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Learning to Love SOM
Volume Number:11
Issue Number:1
Column Tag:Foundation Technology

Learning To Love SOM

Choosing it for OpenDoc was a no-brainer

By Jens Peter Alfke, Apple Computer, Inc.

The System Object Model (SOM) provides the object-oriented substrate used by OpenDoc and by future versions of the Macintosh Toolbox. SOM is fairly complex, relatively new on the Mac, and competes against other proprietary object models. It’s not surprising, then, that there is some degree of apprehension and misinformation surrounding it. In this article, I will give you the straight scoop on SOM.

Frankly, my own initial feelings toward SOM were not warm and fuzzy. After we on the OpenDoc team decided to make the move to SOM, and I began reading about it and thinking about the task of converting our existing code base, I was heard to ask Kurt Piersol: “We’re all going to die, aren’t we?” Fortunately, I was wrong; and since then I’ve come to like and respect SOM.

Why Is SOM Necessary?

Object-based shared libraries are a holy grail of software engineering, since they turn code into black-box components that can be plugged together by programmers. Unfortunately, existing object models have been either too slow and too hard to use from existing code (e.g. Smalltalk), or insufficiently robust (e.g. C++.)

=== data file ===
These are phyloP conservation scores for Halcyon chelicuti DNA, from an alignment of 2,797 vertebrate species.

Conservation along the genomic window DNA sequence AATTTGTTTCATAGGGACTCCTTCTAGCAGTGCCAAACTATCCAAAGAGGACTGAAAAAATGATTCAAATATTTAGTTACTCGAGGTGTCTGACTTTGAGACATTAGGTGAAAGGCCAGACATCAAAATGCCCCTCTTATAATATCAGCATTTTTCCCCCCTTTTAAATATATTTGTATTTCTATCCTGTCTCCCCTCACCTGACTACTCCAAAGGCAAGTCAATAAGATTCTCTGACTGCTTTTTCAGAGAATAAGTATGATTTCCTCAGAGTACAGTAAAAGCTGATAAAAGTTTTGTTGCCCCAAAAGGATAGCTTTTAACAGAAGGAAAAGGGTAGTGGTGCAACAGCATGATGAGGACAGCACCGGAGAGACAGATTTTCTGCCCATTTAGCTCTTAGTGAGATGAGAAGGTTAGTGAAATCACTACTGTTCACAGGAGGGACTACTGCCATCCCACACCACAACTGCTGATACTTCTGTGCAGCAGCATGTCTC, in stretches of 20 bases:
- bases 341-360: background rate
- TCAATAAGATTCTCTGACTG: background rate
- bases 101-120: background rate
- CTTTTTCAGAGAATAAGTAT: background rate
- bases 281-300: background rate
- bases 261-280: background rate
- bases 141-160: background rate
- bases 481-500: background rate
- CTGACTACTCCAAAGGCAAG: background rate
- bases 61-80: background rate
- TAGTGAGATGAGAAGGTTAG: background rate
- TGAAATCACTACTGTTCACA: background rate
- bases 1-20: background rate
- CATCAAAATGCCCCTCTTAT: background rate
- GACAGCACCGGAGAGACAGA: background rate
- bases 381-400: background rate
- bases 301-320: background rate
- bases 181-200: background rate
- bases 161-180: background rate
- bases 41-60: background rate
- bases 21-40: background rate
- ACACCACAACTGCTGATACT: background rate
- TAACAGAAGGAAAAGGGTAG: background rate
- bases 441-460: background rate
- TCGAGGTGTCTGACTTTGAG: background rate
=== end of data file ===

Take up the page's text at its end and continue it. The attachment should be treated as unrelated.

Fragile Base Classes

What do I mean by “insufficiently robust”? The technical term is fragile base-classes, and what it means is that changes to a base class - such as adding methods or instance variables - often break code that uses the base class, or makes subclasses of it, until that client code is recompiled.

In other words, if I update my JensTools C++ class library from version 1.0 to 1.1, and users install the new version, all their apps that use it may crash until they get new releases from the developers. Needless to say, this has impeded the use of object-based shared libraries.

There are two ways around this. The first is to abandon key features of object-oriented programming like inheritance and polymorphism. This is what Microsoft’s Component Object Model (COM) does. What you’re left with is a system of procedural dispatch tables that I find quite reminiscent of the Component Manager. I’ve used the Component Manager extensively as part of developing AppleScript, and let me say that it is not my favorite shared library solution. (For a much more detailed look at how SOM and COM differ, read “SOM vs. COM” in the documentation folder on the CD.)

The better solution is to attack the problem head on and fix it, which is what researchers at IBM did in producing SOM. I won’t go into the gory details here, but by abstracting the way object instantiation and method dispatch work, they were able to produce an object model that is extremely robust and still efficient and fully object-oriented.